Gallileo still movesThis reviewer is sorry that he did not get to his job sooner: Had he done so, he could have told you to go see an excellent performance by the MIT Community players.
Galileo is Bertolt Brecht's recounting of Galileo's confrontation with the Catholic church. His play conjures up the ignorance that ruled Galileo's era in the guise of learned thought.
The control exerted by the church in the 1600's was based on the belief that the church was the sole judge of the truth. Brecht's Galileo runs afoul of the church when he decides that it is the human mind that is the sole judge.
As the play opens, we see the interaction between Galileo and one of his students. Michael Goodson is stern yet not pedantic in the part of Galileo. He conveys Galileo's desire to know and to make known.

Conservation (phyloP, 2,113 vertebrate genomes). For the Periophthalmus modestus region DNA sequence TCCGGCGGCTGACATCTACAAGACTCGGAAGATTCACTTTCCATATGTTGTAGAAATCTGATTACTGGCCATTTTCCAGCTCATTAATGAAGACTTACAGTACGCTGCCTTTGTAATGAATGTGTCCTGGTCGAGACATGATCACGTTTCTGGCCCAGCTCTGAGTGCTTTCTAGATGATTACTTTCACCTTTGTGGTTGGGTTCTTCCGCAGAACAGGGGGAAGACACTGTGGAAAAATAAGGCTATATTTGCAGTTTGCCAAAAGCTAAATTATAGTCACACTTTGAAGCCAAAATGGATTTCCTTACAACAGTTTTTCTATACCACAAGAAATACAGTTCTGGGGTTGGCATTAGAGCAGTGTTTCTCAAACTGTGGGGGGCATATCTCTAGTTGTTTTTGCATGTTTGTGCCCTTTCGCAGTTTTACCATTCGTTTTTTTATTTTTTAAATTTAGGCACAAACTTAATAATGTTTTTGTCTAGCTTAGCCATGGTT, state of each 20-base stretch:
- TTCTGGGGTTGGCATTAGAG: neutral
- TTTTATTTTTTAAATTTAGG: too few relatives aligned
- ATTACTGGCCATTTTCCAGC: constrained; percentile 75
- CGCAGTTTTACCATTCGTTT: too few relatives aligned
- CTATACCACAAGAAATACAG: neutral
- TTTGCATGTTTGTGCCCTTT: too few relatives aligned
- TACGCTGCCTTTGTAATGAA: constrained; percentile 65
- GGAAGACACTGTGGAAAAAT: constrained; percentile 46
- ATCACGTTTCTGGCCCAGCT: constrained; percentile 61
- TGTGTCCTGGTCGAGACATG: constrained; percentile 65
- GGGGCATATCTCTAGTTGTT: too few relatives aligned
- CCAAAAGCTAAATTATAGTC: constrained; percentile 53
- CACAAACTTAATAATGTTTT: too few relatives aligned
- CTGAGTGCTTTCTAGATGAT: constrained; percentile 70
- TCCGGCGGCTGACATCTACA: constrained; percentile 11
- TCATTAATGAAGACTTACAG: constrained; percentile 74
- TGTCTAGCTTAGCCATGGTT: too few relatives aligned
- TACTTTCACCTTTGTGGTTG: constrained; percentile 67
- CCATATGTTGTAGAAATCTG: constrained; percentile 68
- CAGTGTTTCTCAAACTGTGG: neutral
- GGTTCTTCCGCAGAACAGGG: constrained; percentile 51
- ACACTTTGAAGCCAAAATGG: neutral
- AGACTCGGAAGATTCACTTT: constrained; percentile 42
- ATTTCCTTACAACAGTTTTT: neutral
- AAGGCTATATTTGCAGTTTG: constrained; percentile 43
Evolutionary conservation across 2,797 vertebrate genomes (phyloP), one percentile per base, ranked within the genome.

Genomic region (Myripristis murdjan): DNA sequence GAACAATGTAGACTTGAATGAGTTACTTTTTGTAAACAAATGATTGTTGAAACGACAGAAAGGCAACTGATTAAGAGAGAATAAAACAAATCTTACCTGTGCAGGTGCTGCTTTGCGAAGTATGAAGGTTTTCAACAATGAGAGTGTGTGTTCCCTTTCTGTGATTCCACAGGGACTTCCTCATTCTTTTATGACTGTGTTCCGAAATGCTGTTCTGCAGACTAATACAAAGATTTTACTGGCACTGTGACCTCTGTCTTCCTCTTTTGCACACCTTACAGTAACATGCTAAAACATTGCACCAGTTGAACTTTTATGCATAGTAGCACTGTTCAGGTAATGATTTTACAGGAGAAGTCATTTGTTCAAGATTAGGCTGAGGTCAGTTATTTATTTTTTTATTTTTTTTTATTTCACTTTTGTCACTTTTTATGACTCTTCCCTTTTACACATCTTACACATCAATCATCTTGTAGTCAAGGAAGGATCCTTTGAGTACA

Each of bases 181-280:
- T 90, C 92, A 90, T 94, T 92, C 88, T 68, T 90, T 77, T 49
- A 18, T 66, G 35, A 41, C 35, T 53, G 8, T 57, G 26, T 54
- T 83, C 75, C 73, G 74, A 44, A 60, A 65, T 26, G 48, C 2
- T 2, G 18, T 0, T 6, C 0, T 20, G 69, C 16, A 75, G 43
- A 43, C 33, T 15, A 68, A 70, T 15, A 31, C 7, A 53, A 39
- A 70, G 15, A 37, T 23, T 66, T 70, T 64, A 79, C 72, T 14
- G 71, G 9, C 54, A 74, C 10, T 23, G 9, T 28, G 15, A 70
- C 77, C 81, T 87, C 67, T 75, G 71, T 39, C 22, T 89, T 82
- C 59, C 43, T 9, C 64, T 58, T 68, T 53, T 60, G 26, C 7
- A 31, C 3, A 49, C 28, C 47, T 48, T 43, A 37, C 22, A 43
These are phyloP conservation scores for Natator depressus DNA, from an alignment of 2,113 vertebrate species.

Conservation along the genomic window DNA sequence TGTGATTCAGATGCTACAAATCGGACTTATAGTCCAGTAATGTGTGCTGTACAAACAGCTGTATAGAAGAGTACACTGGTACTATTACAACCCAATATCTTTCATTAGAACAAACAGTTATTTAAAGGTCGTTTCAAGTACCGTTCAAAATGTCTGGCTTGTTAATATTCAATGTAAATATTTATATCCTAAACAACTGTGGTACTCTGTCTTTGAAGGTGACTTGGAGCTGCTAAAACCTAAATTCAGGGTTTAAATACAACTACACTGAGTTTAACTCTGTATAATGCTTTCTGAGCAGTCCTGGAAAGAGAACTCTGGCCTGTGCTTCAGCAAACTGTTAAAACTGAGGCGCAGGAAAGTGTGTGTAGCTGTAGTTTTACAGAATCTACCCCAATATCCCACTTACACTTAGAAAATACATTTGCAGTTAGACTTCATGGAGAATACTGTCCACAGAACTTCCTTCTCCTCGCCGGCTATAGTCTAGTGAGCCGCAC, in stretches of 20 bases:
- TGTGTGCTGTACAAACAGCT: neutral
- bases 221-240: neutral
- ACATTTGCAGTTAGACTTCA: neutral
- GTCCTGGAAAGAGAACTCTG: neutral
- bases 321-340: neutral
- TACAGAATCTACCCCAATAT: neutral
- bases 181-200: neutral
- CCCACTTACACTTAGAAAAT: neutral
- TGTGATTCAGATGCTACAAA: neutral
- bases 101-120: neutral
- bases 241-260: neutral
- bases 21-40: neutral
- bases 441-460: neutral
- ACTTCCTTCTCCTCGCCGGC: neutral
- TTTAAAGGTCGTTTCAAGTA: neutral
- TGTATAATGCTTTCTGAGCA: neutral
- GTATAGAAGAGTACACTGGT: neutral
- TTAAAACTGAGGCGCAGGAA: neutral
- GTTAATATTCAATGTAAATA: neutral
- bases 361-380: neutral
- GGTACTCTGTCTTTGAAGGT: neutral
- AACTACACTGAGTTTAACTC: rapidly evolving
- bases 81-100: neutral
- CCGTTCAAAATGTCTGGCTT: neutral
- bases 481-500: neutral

The play starts on a momentous day in history, the day Galileo learns of the telescope. From there we follow through nearly twenty years of astronomical discovery and ecclesiastical turmoil. William Saunders and Jomo deserve note for their supporting performances. Saunders plays several parts, the most notable of which is that of the jovial prelate (and later pope) who confronts Galileo and later breaks his will. Jomo does well both as a friend who tries to caution Galileo and later as a monk who decides to deny the church and study astronomy with Galileo.
The play was not without its faults: Spreading ten actors over forty-one parts can lead to confusion which was made worse because part changes were often done without any significant change in costume. While many of these were only incidental parts, the presence of a brightly colored sash for a man or shawl for a woman would have made a world of difference.
Tony Butler's Prince and Jeannie Collins' Virginia -- Galileo's daughter -- suffered for a failure to distinguish portraying a dull character and portraying a character dully.
Galileo exposes the relationship between power and ideas. This play shows us the struggle of free inquiry with blind faith. The MIT Community Players have done a wonderful job of bringing it to life.
James F. Kirk->